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The Health and Sciences building at The University of New Mexico on Sunday, August 13. 

Board of Regents approve RPSP requests

Passed unanimously, University of New Mexico President Garnett Stokes presented the Legislative Research and Public Service Projects Funding requests for FY 2024 - 2025 to the Board of Regents at their meeting on Thursday, Aug. 10. 

The largest RPSP request for 2025 was $11,941,700 for athletics to improve student-athlete welfare, recruitment and “enhancing the university’s brand”; it was $3.5 million more than last year’s request. 

The athletics request is one of two categorical requests, which are approved for a purpose, rather than a specific project. The other is a $1,097,900 request for educational television like New Mexico PBS. 

 Categorical requests are alongside 23 new requests and 29 expansion requests.  A new request of $997,946 would support the Accelerating Resilience Innovations in Drylands Institute for education and research on how to preserve the people’s economy and the ecosystem of New Mexico. 

Environmental concerns were also brought up during the public comment. Several spoke about the Board of Regents filing to require “review and consideration” of the Health Equity and Environmental Impacts regulation. 

The HEEI regulation would stop projects that cause air pollution in overburdened communities. The rule is currently awaiting a public hearing by the Air Board to vote on its adoption. 

Feleecia Guillen, UNM Leaders for Environmental Action and Foresight Director of Communications, asked the board how filing in opposition to the HEEI regulation aligns with the sustainability goals advertised by the school. 

“Why did the board choose this course of action, seemingly without aligning it with the values of equity and inclusion outlined in the UNM 2040 framework? This framework underlies the university’s – our commitment – to social justice, health equity and inclusivity, yet the actions of the board appear to be inconsistent with these principles,” Guillen said. 

Several employees of UNM-H also voiced concerns about short staffing at the hospital during public comment. Union members from the Committee of Interns and Residents and District 1199 representing hospital workers asked for a living wage in contract negotiations with the University. 

“UNM residents are the second lowest paid residents in the region, just by a few hundred dollars, and the issue of retention and pay are not unrelated. If UNM wants to retain us they need to pay us a livable wage. Ultimately, it’s the people of New Mexico who will suffer with the physician shortage. We are asking for a 12% pay raise for all intern, residents and fellow physicians at UNM,” Rupali Gautam, a first-year pediatrics resident with Service Employees International Union, said.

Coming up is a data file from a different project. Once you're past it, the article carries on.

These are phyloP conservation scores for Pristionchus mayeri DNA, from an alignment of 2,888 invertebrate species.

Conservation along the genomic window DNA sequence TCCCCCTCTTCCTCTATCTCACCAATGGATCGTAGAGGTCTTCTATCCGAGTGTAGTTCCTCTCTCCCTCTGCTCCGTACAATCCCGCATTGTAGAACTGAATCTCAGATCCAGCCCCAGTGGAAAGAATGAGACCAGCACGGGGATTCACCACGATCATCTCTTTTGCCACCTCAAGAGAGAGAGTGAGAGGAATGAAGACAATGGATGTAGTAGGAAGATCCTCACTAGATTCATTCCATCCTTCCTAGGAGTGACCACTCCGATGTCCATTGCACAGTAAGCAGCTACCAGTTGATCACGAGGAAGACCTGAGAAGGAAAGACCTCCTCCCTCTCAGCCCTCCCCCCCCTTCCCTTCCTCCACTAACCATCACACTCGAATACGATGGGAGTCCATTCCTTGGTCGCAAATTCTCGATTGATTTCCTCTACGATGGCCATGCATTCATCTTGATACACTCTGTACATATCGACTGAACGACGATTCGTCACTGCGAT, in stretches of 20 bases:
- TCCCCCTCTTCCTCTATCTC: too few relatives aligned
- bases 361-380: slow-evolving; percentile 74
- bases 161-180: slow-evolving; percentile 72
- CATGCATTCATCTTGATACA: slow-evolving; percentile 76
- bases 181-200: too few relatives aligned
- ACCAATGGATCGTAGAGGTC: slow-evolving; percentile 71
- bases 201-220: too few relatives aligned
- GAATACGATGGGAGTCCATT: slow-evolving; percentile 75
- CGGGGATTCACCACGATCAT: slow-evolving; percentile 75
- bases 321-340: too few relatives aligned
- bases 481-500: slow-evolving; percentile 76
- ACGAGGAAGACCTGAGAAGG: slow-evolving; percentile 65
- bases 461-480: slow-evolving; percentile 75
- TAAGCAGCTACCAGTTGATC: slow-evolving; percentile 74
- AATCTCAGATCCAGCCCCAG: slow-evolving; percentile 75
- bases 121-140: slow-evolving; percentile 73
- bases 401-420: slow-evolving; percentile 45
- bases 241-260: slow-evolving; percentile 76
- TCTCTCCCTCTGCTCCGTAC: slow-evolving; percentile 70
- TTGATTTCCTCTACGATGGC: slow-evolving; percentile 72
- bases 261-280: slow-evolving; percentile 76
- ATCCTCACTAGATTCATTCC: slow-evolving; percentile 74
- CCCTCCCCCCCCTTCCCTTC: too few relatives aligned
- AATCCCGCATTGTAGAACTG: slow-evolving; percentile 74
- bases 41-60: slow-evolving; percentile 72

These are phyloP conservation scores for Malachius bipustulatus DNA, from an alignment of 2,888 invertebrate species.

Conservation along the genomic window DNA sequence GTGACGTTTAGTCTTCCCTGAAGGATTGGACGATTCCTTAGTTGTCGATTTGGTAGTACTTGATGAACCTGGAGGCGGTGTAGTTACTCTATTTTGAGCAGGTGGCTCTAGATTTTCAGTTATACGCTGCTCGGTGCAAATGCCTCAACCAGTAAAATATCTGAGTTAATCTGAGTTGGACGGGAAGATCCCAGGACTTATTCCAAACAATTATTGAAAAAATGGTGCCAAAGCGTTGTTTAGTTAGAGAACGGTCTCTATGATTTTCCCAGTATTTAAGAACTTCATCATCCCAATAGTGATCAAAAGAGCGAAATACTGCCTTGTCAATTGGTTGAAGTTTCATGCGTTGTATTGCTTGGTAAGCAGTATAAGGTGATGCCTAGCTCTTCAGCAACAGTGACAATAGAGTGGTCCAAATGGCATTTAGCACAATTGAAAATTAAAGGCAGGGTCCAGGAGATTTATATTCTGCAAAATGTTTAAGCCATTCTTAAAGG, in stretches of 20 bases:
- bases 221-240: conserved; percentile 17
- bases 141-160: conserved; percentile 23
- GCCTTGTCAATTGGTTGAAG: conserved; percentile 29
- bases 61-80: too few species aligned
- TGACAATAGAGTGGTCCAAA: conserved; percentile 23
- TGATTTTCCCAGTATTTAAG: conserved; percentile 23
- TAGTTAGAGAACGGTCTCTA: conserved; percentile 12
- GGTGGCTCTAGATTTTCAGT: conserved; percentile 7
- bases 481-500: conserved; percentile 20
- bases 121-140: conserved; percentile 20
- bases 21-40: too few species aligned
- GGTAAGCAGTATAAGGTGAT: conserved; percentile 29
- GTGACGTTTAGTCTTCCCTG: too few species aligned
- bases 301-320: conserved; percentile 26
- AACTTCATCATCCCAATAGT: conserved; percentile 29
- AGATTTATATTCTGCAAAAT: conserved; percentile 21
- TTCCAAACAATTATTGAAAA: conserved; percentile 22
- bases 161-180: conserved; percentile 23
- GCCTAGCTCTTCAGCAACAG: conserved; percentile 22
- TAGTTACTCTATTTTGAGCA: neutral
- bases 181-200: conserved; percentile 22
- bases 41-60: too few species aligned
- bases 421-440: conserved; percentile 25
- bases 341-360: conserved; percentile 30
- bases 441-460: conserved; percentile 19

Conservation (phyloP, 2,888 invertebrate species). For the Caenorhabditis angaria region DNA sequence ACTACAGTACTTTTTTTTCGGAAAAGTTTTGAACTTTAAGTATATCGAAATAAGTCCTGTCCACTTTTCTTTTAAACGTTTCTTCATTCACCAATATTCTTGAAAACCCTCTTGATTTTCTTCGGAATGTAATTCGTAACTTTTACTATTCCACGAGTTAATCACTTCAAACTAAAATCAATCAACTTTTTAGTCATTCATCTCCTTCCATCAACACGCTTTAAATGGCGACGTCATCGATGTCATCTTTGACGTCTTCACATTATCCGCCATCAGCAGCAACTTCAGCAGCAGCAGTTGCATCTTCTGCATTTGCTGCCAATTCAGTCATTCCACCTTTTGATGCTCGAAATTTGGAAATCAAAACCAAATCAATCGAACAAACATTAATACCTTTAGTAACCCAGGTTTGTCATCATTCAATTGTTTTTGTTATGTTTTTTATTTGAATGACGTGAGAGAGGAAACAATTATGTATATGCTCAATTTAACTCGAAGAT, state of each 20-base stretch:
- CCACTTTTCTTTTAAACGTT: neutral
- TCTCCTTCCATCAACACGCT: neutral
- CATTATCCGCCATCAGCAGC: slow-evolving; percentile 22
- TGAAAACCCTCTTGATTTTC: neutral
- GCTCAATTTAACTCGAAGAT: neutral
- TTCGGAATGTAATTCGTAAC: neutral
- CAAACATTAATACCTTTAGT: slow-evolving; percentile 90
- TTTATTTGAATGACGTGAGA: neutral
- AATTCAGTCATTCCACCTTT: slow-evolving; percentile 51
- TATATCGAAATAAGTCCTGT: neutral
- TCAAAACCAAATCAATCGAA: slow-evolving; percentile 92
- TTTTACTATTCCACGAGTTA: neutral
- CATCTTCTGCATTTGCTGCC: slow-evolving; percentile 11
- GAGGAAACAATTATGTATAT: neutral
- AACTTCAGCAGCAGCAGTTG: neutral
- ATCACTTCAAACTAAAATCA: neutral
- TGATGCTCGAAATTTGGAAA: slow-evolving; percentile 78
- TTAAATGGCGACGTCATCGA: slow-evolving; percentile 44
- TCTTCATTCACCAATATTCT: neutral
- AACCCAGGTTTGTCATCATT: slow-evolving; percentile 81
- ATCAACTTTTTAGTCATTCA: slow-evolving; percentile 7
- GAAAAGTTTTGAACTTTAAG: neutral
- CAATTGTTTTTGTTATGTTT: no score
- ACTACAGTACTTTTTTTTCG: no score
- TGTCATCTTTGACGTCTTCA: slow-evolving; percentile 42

Stokes presented five new requests for the Health Sciences Department alongside three expansion requests, including a $5,617,300 request for health equity for all New Mexicans to “accelerate the growth of the healthcare workforce.” 

“It will assure community-driven priorities, via two centers of excellence focused on rural and Hispanic - Latino. It will implement cross-cutting training, education and clinical service to better serve community-academic partnerships, and will advance collaboration within the existing offices at the Office of Community Health,” Stokes said. 

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Other health science requests include $2,400,000 to incorporate AI into medical training and practice, an expansion request of $4,700,000 to admit 10 more nursing students a year, for a total annual class size of 50 and further support the Accelerated Bachelor of Science in Nursing. 

 The University is also requesting almost $3 million for student mental health and wellbeing to allow Student Health and Counseling to add more mental health counselors to staff as well as offer temporary housing and meal plan support. 

The regents gave permission for the Real Estate Department to negotiate a price for land they want the University to buy, before asking for permission from the Regents to use the Regents’ Endowment to cover the costs of the property. 

The Regents’ Endowment is otherwise used for scholarships – a concern brought up during the meeting. With the new permission, all purchases still have to be approved by the Regents before the money is given from the endowment and the purchase of 1801 Las Lomas Road. NE is approved.  

Maddie Pukite is the editor-in-chief at the Daily Lobo. They can be contacted at on Twitter @maddogpukite

 8/15/23 Editor's note: A prior version of this article misattributed the quote from Rupali Gautam, a first-year pediatrics resident, to a former pediatrics resident. It has since been updated to reflect the correct speaker. 

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